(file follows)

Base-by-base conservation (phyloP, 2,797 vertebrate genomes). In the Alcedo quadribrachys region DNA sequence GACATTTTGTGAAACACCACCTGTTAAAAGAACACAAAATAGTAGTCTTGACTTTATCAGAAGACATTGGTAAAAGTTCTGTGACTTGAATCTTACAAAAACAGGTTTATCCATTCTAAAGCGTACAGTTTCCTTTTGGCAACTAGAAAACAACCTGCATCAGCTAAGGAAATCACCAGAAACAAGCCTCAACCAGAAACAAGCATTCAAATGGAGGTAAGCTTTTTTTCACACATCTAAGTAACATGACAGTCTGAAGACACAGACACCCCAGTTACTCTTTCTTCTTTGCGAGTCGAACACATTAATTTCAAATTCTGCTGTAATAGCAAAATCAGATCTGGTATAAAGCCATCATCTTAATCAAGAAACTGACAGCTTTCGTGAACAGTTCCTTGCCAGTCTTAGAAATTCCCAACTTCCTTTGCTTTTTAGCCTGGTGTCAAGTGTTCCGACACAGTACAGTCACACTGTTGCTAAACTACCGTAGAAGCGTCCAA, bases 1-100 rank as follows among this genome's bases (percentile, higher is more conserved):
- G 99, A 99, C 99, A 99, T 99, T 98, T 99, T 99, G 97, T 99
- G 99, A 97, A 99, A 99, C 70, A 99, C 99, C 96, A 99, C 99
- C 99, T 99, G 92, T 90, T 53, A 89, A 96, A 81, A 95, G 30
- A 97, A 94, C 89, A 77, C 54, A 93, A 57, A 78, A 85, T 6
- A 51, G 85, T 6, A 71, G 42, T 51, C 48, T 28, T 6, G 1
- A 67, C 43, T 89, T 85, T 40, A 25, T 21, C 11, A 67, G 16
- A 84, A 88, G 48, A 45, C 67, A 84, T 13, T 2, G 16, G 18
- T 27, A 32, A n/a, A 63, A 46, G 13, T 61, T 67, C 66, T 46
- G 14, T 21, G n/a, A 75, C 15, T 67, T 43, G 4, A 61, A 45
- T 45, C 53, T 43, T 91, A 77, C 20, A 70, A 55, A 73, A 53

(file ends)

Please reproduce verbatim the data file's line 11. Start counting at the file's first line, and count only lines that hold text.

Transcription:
- T 45, C 53, T 43, T 91, A 77, C 20, A 70, A 55, A 73, A 53